v. 7. Then shall the dust, out of which man was formed at the beginning, Genesis 2:7, return to the earth as it was, Genesis 3:19, and the spirit, namely, of every one that died in the true faith, shall return unto God, who gave it; for into the hands of God all His children commend their souls at all times. Note: This paragraph is one of the most beautiful poetical passages in the entire Bible and deserves to be studied for its form as well as for its contents, the earnest and searching admonition contained in its lofty sentences.
The Conclusion of the Book
v. 8. Vanity of vanities, saith the Preacher, who now summarizes the teaching of the entire book; all is vanity, the entire human life in itself is empty and futile.
v. 9. And moreover, because the Preacher was wise, speaking on the basis of many years' experience, with the wisdom given him from on high, he still taught the people knowledge, dispensing it orally whenever opportunity offered; yea, he gave good heed, he considered, weighed, marked carefully, and sought out and set in order, after such careful meditation and reflection, many proverbs, which were transmitted in writing to serve a wider circle.
v. 10. The Preacher sought to find out acceptable words, setting forth his maxims in a pleasant, appealing way; and that which was written was upright, simple and straightforward, even words of truth, unmistakable in their meaning.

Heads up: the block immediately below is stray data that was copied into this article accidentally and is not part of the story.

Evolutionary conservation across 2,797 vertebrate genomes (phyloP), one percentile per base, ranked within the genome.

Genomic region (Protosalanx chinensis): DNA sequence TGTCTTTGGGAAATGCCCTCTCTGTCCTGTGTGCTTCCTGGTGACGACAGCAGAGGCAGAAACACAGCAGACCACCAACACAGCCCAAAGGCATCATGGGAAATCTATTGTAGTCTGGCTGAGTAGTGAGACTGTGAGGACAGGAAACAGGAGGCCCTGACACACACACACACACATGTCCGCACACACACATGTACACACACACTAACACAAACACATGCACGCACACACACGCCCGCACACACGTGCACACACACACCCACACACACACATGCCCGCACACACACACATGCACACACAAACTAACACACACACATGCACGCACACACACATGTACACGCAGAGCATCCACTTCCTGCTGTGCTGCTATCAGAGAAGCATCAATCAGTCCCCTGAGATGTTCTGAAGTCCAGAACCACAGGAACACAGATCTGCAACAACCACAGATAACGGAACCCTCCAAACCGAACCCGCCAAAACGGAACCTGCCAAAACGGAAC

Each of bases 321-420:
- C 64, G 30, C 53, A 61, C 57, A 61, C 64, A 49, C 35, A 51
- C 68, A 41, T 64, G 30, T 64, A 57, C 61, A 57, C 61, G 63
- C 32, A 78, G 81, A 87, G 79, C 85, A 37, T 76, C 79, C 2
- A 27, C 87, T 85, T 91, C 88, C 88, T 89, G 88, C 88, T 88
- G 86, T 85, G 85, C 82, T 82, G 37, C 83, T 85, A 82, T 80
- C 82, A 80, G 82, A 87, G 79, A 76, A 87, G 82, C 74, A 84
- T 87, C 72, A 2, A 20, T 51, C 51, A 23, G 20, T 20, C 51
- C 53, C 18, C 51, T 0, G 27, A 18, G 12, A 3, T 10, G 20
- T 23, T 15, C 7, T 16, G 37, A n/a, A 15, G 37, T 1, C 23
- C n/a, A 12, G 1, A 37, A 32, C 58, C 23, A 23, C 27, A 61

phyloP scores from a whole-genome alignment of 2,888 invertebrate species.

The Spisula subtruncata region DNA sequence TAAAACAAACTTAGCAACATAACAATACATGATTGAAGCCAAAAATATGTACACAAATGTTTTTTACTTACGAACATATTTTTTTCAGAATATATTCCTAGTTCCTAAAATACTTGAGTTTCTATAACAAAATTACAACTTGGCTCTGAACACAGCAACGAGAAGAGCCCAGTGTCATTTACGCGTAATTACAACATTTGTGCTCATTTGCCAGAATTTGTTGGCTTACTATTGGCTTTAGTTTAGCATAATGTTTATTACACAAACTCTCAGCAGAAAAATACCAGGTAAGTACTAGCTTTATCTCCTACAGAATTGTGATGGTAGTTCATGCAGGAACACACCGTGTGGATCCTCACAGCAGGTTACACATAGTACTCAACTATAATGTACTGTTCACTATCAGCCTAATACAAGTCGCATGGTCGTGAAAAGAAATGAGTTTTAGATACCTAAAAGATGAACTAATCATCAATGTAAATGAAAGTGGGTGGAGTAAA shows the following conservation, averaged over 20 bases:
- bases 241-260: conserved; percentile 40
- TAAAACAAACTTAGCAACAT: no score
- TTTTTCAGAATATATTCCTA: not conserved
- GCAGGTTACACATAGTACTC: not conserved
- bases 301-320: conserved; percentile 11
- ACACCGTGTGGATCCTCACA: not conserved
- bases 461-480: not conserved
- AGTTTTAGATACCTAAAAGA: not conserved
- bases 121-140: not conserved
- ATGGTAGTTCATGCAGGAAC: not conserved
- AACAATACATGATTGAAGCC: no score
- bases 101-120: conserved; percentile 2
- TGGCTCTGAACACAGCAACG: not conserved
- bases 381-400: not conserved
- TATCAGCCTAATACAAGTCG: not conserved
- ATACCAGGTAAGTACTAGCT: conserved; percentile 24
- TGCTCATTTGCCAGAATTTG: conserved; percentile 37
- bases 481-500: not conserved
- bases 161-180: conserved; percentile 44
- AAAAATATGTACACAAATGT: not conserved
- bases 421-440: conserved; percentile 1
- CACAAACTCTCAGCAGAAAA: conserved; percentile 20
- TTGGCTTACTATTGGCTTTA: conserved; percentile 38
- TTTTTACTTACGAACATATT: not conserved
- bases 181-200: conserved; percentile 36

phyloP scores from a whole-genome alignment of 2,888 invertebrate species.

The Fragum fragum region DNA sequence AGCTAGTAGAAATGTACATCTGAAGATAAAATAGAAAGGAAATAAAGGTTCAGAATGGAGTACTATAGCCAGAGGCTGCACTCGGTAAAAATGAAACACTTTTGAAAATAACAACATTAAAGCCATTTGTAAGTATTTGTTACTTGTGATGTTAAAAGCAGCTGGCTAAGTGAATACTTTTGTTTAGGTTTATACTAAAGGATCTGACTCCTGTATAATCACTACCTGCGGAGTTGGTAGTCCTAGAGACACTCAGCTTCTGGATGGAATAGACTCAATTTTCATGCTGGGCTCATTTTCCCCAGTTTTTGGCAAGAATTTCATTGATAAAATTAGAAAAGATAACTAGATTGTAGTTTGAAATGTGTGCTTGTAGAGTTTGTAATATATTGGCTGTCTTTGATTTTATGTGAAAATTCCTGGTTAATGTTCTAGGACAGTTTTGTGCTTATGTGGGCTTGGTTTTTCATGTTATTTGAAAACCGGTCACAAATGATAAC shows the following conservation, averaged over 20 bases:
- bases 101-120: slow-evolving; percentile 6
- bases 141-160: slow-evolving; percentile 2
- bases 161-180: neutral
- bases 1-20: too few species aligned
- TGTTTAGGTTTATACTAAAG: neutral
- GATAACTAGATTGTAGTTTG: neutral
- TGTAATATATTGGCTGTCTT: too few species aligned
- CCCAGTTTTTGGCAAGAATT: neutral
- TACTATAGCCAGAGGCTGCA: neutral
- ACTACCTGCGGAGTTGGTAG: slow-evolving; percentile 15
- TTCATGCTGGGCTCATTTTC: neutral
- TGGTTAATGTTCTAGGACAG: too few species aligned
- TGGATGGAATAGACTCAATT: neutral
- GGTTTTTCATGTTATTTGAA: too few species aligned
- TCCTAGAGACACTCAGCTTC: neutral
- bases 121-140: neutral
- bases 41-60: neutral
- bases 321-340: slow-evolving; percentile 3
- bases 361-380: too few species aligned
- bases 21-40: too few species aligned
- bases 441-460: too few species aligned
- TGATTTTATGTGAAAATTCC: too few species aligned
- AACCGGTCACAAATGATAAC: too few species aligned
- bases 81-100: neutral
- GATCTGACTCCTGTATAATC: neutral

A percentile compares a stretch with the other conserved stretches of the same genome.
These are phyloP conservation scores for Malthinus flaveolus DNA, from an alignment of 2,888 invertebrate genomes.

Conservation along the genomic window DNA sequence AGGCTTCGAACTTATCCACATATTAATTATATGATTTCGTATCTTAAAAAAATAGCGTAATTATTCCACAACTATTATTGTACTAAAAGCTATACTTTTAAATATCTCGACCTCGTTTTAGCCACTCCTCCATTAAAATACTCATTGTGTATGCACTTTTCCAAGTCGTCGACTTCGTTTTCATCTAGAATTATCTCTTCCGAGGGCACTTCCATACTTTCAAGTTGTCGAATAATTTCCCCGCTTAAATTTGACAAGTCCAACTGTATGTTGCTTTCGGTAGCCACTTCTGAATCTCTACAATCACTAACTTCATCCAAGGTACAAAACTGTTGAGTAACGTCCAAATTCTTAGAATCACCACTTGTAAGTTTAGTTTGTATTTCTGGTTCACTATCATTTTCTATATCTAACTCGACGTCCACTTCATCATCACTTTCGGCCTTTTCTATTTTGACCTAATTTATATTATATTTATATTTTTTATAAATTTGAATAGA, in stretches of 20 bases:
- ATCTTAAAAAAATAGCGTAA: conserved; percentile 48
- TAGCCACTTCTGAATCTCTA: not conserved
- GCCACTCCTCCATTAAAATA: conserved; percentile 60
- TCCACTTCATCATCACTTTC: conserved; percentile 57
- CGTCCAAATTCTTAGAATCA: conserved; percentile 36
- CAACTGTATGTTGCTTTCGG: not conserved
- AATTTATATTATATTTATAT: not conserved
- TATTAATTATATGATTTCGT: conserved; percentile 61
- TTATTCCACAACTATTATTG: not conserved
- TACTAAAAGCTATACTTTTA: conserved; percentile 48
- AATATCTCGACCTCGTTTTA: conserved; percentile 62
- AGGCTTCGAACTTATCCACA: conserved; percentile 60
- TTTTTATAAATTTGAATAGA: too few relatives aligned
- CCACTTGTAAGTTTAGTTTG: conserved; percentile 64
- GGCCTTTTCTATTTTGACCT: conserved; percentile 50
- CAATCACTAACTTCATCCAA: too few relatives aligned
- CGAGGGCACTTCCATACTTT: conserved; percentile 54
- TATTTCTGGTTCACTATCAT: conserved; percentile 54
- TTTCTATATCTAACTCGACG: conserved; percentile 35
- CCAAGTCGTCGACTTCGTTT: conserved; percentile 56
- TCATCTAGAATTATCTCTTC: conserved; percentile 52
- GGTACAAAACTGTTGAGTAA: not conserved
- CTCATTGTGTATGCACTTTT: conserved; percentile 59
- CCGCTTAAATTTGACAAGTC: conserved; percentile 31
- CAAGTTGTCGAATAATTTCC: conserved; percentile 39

v. 11. The words of the wise are as goads, their inspired character causing them to pierce deeply into the mind, and as nails fastened by the masters of assemblies, uniting the individual statements in collections, or books, which are given from one shepherd, a single wise and inspired teacher directing the editing of the book, as we see in the case of Solomon's books.
v. 12. And further, by these, by the proverbs and maxims of wisdom, my son, be admonished, Solomon here speaking with fatherly affection. Of making many books there is no end, the number of useless and even dangerous books having increased to such an extent as to make them an outright menace; and much study is a weariness of the flesh, aimless reading, particularly of harmful books, weakens mind and body.
v. 13. Let us hear the conclusion of the whole matter, over against the unsystematic devouring of books resulting in mental and spiritual indigestion: Fear God and keep His commandments; for this is the whole duty of man, sanctification flowing out of reverence of faith.
v. 14. For God shall bring every work into Judgment, everything being revealed before Him on the Last Day, with every secret thing, which men foolishly and fatuously believed they could hide before His omniscience, whether it be good, or whether it be evil. "Wherefore, beloved, seeing that ye look for such things, be diligent that ye may be found of Him in peace, without spot, and blameless," 2 Peter 3:14.
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Kretzmann, Paul E. Ph. D., D. D. "Commentary on Ecclesiastes 12". "Kretzmann's Popular Commentary". https://www.studylight.org/
the Second Week of Advent